The way to sustain growth in the chemicals industry is to continue developing more differentiated, higher value products; continue creating strong brand identities; and continue upgrading to stay ahead of the curve, said a senior official.
Abdulaziz Judaimi, business line head of Downstream, Saudi Aramco, was delivering a keynote speech at the 11th Annual Gulf Petrochemicals and Chemicals Association (GPCA) Forum in Dubai, UAE.
In his speech, Judaimi touched upon market conditions, the economic drivers of change in the region and the pivotal role of the chemical industry in adding tremendous value to the overall global energy landscape.
He added, for more than 80 years, the region’s pre-eminence in the global upstream sector has been the bedrock of its strength and allowed the region to become a global petrochemicals hub. However, he stressed that the region was at a development point where it cannot continue to depend on a single economic engine.
He was also clear about the huge task facing the region if it is to catch up with the rest of the chemicals industry: “When just two-and-a-half percent of the revenue is made here, and less than one percent of the industry’s workforce is employed here, that is neither good enough nor sustainable enough.”
“Instead, the development of the non-oil private sector, including the chemicals industry, has become a strategic necessity for the region,” said Judaimi.
Having in place the right strategies would enable the chemicals industry to shift gears rapidly and take its place on the pedestal of the overall energy industry.
“Clearly, there will continue to be opportunities to invest in the large-scale integrated base petrochemicals projects, underpinned by advantaged feedstocks, which have defined the development of our region’s chemical industry,” said Judaimi.
He added that all these were encapsulated in Saudi Aramco’s downstream strategy, reflecting its leadership role in chemicals as an economic and social driver to achieve the development objectives of Saudi Vision 2030.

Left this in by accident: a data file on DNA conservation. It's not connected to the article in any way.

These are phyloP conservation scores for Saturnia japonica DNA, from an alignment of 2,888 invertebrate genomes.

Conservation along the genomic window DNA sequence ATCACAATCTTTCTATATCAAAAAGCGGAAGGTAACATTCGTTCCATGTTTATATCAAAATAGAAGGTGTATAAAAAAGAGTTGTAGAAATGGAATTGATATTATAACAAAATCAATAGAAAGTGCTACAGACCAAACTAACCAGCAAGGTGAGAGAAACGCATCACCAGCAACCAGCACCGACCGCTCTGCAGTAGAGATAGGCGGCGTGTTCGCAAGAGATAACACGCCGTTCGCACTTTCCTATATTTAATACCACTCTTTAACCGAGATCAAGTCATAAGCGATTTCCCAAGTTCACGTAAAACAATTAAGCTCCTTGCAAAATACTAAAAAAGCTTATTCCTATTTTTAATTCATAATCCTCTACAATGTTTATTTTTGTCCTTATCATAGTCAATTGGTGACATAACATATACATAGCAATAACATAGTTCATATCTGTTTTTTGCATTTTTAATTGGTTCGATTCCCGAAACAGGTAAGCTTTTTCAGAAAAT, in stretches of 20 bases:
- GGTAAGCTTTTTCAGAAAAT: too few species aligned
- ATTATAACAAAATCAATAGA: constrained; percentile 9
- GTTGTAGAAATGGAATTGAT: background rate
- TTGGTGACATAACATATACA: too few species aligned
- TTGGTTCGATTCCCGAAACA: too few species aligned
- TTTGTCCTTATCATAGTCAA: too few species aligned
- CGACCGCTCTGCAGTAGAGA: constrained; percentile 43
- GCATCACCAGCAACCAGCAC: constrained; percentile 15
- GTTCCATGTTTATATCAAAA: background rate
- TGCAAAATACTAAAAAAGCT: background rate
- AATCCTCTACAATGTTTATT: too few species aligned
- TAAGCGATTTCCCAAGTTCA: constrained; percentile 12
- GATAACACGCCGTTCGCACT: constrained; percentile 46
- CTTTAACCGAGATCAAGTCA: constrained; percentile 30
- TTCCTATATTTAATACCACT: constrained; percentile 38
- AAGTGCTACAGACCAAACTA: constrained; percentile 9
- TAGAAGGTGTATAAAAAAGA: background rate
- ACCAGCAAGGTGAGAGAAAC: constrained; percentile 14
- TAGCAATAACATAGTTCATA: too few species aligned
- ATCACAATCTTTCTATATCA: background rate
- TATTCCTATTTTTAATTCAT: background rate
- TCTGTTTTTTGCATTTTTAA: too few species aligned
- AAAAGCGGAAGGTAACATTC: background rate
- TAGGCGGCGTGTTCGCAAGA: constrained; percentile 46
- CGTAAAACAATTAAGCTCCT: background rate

Judaimi outlined four key areas which can be achieved under in the industry’s collective efforts.
First, refining-petrochemicals integration where he emphasized the importance of a better balance and integration of the upstream and downstream businesses.
“A base level of integration can be achieved by adding value through shared infrastructure, utilities, and services, without compromising operations on either side. Higher levels of integration can be achieved with stream transfers, capital improvements that benefit both refineries and chemicals, and overall site optimization of operations,” he said.
He said that in 2017, nine of Saudi Aramco’s 15 refineries will produce chemicals, with conversion rates that can go to 20 percent of the total crude processed.
The second focus area involved differentiated commodities and specialty chemicals where far greater expansion is needed. That was the idea behind Sadara Chemical Company, Saudi Aramco’s joint venture with The Dow Chemical Company and ARLANXEO, Saudi Aramco’s joint venture with Lanxess of Germany.
“Production differentiation, by contrast, brings added value and a higher degree of margin stability,” he said.
Third is innovation and technology to enhance processes and create new products and industries. Judaimi said that some of the company’s most recent achievements are the results of partnerships to create value through innovation such as Saudi Aramco’s joint efforts with SABIC to study the conversion of crude oil directly to high-value petrochemicals as well as the company’s recent acquisition of the Converge polyol technology from Novomer.
The final and fourth area is talent. According to Judaimi, without a highly skilled workforce none of the efforts to change will work.
The Gulf Petrochemicals and Chemicals Association (GPCA) represents the downstream hydrocarbon industry in the Arabian Gulf. Established in 2006, the association voices the common interests of more than 250 member companies from the chemical and allied industries, accounting for over 95 per cent of chemical output in the Gulf region. The industry makes up the second largest manufacturing sector in the region, producing up to US$108 billion worth of products a year.